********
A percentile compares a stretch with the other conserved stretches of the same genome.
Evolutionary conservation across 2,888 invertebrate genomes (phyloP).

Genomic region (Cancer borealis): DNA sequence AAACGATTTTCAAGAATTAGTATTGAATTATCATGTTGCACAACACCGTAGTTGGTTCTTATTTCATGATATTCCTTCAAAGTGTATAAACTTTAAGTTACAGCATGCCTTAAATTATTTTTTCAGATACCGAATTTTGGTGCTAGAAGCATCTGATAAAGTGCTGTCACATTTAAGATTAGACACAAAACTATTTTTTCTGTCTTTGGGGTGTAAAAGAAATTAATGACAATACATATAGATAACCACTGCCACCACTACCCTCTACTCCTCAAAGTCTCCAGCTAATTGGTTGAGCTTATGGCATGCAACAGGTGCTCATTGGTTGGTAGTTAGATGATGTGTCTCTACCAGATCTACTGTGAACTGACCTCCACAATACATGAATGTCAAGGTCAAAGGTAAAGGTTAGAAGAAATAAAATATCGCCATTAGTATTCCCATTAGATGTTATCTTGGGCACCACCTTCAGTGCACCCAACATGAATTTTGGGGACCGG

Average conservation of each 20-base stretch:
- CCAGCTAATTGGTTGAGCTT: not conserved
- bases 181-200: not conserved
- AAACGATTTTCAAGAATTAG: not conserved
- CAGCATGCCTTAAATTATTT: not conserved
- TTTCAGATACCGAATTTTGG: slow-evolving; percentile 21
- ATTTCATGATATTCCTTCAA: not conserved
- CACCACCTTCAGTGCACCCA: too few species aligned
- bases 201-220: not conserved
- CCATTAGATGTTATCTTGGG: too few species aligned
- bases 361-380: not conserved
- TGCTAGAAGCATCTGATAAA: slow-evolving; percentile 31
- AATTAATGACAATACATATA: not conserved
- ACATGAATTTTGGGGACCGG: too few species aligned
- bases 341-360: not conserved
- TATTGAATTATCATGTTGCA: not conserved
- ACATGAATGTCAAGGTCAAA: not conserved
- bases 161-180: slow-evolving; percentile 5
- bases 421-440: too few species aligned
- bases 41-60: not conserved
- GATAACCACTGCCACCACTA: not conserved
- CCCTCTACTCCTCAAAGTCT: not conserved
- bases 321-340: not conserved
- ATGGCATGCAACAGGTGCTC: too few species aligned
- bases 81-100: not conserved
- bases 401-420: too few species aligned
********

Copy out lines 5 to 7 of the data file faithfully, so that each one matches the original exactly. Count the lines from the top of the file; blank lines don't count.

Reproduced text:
- CCAGCTAATTGGTTGAGCTT: not conserved
- bases 181-200: not conserved
- AAACGATTTTCAAGAATTAG: not conserved